Years ago, we wrote about La Porte, Indiana, a nifty book with a connection to Found Magazine chronicling a cache of found photographs from a small town. Now the book is being made into a documentary.
“When I was younger, I finished everything. I was a total martyr. Now … I’m getting older. We have a finite amount of time on this earth. If something really doesn’t speak to you, and there’s not a ride-or-die reason to read it all the way through, then it’s time to give up.” Ten questions for Lisa Lucas, the new(ish) director of the National Book Foundation.
Following a long battle with cancer, David Rakoff died Thursday night at the age of 47. Rakoff recently delivered a novel entitled Love, Dishonor, Marry, Die; Cherish, Perish to Doubleday, and fans can look out for it next year. Reflections on Rakoff’s life and legacy can be read courtesy of Jason Diamond and Choire Sicha, and two of Rakoff’s best This American Life pieces can be found here and here.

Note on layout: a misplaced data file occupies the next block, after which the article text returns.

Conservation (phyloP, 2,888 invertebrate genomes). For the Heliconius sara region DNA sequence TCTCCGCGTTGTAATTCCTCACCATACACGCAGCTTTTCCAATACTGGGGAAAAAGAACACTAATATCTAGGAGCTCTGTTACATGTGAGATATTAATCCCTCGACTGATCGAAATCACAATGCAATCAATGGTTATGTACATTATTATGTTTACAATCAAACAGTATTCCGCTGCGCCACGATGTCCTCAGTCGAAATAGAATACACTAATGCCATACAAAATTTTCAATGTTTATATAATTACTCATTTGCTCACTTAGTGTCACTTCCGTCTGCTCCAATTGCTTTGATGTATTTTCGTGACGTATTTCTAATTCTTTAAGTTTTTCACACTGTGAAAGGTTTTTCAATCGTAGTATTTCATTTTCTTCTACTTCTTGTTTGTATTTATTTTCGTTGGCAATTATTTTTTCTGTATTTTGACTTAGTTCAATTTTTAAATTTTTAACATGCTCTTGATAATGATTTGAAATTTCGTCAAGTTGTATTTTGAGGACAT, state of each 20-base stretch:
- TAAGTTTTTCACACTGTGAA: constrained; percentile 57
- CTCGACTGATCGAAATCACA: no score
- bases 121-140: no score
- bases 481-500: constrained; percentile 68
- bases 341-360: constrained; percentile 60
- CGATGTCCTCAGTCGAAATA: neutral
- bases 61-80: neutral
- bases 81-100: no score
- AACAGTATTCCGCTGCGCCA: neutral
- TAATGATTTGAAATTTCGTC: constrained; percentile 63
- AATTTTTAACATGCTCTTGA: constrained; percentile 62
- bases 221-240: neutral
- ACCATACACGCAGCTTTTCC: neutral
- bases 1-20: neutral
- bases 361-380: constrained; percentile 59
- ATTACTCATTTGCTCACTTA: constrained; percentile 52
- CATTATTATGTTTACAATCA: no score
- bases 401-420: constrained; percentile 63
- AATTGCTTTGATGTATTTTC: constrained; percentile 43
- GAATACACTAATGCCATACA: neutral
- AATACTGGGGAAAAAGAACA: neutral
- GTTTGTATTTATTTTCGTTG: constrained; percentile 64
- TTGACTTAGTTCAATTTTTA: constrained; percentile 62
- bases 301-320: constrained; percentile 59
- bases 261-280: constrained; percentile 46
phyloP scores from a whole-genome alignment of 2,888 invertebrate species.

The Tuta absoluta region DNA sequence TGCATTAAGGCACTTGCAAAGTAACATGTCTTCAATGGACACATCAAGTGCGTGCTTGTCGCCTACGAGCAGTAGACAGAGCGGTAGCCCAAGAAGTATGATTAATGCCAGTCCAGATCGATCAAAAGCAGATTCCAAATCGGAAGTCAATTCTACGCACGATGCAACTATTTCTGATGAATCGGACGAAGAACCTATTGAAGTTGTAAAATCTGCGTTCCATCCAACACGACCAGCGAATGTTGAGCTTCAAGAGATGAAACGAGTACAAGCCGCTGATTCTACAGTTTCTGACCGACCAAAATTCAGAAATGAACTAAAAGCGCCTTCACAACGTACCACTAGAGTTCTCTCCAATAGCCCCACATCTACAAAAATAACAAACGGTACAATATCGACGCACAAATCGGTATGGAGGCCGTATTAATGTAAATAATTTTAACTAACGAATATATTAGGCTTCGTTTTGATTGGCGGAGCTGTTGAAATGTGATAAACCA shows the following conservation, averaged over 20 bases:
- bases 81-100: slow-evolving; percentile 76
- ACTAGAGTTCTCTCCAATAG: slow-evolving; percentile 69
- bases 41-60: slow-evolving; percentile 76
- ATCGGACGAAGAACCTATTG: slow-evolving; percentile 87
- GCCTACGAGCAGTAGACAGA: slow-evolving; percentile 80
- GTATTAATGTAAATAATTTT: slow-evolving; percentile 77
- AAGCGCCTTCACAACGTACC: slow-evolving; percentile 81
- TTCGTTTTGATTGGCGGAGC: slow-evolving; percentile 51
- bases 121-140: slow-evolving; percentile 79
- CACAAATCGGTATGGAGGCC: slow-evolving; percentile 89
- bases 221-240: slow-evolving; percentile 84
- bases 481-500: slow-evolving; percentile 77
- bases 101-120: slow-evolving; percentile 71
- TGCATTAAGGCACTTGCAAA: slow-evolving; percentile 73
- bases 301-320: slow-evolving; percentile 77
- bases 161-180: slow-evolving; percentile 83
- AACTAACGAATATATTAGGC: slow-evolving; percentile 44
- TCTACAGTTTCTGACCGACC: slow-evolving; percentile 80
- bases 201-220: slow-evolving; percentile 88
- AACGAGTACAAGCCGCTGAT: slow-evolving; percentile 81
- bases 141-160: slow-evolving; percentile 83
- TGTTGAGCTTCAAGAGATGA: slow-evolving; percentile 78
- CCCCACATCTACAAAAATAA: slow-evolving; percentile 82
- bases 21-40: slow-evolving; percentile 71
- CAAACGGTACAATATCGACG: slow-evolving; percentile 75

I’m feeling surprisingly broken up about this: Reading Rainbow comes to the end of its 26-year run on Friday.
Caleb Crain, author of American Sympathy: Men, Friendship, and Literature in the New Nation discusses the mixed feelings that a writer is subject to when it’s time to let go of a book.